A local Special Effects "wannabe" walked through our doors this afternoon with "a new product" that he wanted us to distribute. Before telling us anything about his product he told us we had to sign a 3-page non-disclosure agreement. Next, after we told him what we though of his NDA agreement, he told us his new product was a "peel and stick" pyro product that was still in beta testing. Then he told us he was going around to local special effects technicians to try and sell the "new product".
While we admire initiative, this guy qualifies for today's "SILLY HAT AWARD" for making the worst sales call that we have ever experienced . . . on behalf of a product that he couldn't discuss . . . that he didn't have a sample of . . . that was not market ready . . . and to top it off, he couldn't tell us how much he wanted for his product!
While we respect the company he works for, this guy made some really BIG mistakes today:
1) No business owner is going to take time out of a busy day to read some legal document handed to them by some guy that just happens to walk through the door unannounced, flogging a product that he is not willing to discuss.
2) Demanding that an NDA be signed before telling us WHY we would be interested in what he had to say is just downright stupid. Insisting that we sign the NDA implies he thinks we will steal his product.
3) Telling us that he was going direct to our customers with his new product then expect us to be interested in distributing it is also downright stupid . . . Why on earth would we stock a product that a manufacturer was selling directly to our customers?
4) Approaching us with an unproven pyro product "in beta testing" is not just stupid, it is dangerous, and it would be pretty dumb for us to even allow such a thing as an unproven, unregulated, unlicenesed pyro product into our building . . . but no worries in this case, because the guy making the "sales" pitch didn't even have a sample of the product with him!
5) Finally, he had no idea that the Federal explosives regulations were in the process of being changed, and the likelihood of his "beta product" complying with the proposed new regulations would likely be remote.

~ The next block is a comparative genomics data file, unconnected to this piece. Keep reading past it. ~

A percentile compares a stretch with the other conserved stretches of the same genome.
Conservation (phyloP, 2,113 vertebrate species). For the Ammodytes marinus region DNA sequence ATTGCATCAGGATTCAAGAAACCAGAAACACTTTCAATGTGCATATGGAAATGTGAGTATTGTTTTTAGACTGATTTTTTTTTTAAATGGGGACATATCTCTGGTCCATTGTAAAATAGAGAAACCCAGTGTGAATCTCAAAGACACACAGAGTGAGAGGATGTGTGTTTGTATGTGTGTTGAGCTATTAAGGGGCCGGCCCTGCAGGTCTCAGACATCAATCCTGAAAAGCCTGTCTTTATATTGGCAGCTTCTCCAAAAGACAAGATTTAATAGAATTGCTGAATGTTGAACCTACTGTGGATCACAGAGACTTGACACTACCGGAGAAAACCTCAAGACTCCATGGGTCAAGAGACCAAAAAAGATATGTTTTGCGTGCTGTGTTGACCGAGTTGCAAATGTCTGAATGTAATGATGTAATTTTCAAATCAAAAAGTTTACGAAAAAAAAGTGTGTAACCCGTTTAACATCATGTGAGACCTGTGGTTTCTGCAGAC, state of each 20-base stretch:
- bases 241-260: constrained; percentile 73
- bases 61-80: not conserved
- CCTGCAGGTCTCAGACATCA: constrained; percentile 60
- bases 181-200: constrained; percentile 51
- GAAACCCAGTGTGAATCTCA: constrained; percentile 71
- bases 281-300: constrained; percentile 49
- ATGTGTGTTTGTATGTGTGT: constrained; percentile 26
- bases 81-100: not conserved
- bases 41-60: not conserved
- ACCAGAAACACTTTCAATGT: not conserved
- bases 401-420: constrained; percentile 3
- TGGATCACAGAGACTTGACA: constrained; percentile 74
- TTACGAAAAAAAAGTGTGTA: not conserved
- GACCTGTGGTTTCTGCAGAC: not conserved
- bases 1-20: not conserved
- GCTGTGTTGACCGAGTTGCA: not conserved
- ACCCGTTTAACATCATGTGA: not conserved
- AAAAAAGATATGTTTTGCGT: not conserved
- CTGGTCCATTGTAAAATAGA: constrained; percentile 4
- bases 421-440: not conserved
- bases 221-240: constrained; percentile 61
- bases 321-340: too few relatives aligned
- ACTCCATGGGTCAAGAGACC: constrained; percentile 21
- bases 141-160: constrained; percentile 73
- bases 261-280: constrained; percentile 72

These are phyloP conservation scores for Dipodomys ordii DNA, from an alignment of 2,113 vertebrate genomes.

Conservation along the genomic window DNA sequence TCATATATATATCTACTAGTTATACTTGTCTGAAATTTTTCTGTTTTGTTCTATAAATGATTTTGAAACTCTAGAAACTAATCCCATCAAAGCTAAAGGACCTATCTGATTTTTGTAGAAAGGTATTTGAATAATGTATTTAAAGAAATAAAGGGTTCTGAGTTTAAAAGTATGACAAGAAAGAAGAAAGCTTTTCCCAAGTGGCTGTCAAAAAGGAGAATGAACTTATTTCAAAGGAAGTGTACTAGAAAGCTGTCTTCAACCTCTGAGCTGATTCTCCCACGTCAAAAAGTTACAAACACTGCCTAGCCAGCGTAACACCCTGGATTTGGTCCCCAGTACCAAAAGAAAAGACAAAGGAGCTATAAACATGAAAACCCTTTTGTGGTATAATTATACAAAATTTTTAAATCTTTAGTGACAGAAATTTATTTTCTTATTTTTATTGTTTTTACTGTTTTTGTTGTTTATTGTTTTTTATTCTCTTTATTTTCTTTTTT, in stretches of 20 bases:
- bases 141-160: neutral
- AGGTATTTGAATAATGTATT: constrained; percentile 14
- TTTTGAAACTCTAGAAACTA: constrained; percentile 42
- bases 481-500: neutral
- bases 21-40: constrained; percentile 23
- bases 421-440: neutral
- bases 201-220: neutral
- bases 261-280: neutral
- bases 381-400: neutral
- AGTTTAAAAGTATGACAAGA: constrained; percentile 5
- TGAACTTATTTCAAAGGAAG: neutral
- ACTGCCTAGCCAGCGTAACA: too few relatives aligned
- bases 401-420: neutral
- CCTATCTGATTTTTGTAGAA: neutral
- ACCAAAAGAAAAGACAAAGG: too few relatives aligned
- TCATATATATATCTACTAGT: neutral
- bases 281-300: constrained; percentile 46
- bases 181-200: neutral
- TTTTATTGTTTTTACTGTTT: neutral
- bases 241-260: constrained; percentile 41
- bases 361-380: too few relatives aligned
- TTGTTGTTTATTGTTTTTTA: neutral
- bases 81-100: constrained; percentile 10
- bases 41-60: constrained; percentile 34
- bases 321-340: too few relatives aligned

We distribute more than 6,000 sku's, and sell millions of dollars of product to customers in 46 countries around the world every year. Most of those sku's are made by the world's pre-eminent special effects manufacturers. Those manufacturers do business with us becuase they know that our ethical business practices and commitment to both service and quality are unequalled . . . AND because we always pay our bills on time.
Customers trust us to ensure that the products we sell are always of the highest quality . . . that they are safe . . . and that they meet all regulations prescribed by any regulatory body having jurisdiction. We would NEVER market a product that was unproven, and potentially unsafe, or manufactured by a hit-or-miss startup company that was represented by unprofessional people.
We do respect and admire initiative, and if approached, we are always willing to listen and offer direct honest feedback . . . even though most people cannot handle direct or honest criticism . . . but after 44 years in business if you are planning on walking through our front door, asking for our time, with the assumption that we are somehow going to cheat you, or steal your idea, then you probably should not be walking through our door. That is just not how we do business in this company.
Over the years many of our customers have come to us with their new business and product ideas, and we have always been open to listen, and willing to offer constructive feedback. However, if the first thing you do when you walk through our doors is to insult us, if you are not prepared, and you waste our time, you are not going to get a warm and fuzzy welcome from us. We run a serious business serving serious professionals with serious special effects products and do not suffer fools lightly.
The bottom line is that we told the gentleman, honestly, directly, and in no uncertain terms, that he and his product were "not ready for market" and wished him well with his mysterious new product . . . a product that experienced professional pyrotechnicians would likely never be interested in . . . a product that might not be safe to use . . . a product that will possibly never see the light of day.